Cochrane Summary: Intranasal fentanyl for the treatment of children in acute pain

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Murphy A, O'Sullivan R, Wakai A, Grant TS, Barrett MJ, Cronin J, McCoy SC, Ho...

Background: Pain is the most common reason why patients are seen in emergency departments (EDs). The challenging nature of treating children in acute severe pain is reflected in the medical literature by poor pain management in this population. We reviewed evidence on the effect of intranasal fentanyl (INF) (a strong pain relief drug, similar to morphine) compared with any other pain-relieving technique for treatment of children in acute severe pain. Study characteristics: We included studies with children (younger than 18 years of age) suffering from acute severe pain as a result of injury or medical illness. The target intervention was INF administered for pain relief compared with any other drug intervention for pain relief (e.g. intravenous morphine) or non-drug intervention (e.g. limb splinting, wound dressing) provided in the emergency setting. The evidence is current to January 2014. Key results: We identified three studies that included 313 children with acute severe pain resulting from broken bones of the upper and lower limbs. These trials compared INF versus morphine administered by a needle into a muscle (intramuscular morphine) or via a drip into a vein (intravenous morphine), as well as standard concentration INF versus high concentration INF. The collective study population in these trials consisted of children three to 15 years of age. Males accounted for approximately two-thirds of the overall study population. The review concluded that INF may be an effective analgesic for the treatment of children in acute moderate to severe pain, and its administration appears to cause minimal distress to children; however, the evidence is insufficient to permit judgement of the effects of INF compared with intramuscular or intravenous morphine. No serious adverse events (e.g. opiate toxicity, death) were reported. Limitations: Limitations of this review include the following: Few studies (three) were eligible for inclusion; no study examined the use of INF in children younger than three years of age; no study included children with pain resulting from a "medical" cause (e.g. abdominal pain seen in appendicitis); and all eligible studies were conducted in Australia. Consequently, the findings may not be generalizable to other healthcare settings, to children younger than three years of age and to those with pain from a "medical" cause.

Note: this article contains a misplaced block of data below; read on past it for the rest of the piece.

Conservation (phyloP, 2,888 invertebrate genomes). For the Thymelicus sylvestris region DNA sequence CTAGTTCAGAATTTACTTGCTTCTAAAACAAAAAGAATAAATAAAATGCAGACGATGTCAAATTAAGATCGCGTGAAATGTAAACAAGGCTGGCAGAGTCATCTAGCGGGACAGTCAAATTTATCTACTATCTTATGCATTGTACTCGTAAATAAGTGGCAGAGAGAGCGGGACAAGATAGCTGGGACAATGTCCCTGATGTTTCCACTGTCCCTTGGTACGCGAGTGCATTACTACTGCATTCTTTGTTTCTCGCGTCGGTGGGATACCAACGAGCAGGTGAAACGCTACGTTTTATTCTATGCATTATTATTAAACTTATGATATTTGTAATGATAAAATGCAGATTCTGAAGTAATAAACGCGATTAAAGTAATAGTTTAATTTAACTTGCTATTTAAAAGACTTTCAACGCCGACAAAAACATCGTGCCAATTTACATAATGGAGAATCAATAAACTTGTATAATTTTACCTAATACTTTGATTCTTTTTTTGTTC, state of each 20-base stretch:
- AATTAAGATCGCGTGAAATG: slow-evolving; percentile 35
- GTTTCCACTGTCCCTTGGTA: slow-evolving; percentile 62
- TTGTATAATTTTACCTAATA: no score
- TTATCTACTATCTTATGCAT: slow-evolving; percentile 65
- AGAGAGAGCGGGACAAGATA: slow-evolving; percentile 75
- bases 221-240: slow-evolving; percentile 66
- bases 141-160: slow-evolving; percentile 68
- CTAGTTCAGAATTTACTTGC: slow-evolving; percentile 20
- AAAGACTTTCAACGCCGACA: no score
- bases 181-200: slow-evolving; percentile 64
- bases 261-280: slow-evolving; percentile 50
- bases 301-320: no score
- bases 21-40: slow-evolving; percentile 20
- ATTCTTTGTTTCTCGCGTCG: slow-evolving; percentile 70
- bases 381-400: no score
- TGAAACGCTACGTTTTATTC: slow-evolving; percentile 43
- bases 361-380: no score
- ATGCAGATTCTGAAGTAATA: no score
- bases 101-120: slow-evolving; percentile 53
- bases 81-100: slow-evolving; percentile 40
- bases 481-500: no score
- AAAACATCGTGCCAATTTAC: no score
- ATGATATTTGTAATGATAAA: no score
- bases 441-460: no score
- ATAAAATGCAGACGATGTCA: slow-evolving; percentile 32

Cochrane Summary: Nerve blocks for initial pain management of thigh bone fractures in children

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Black KJ, Bevan CA, Murphy NG, Howard JJ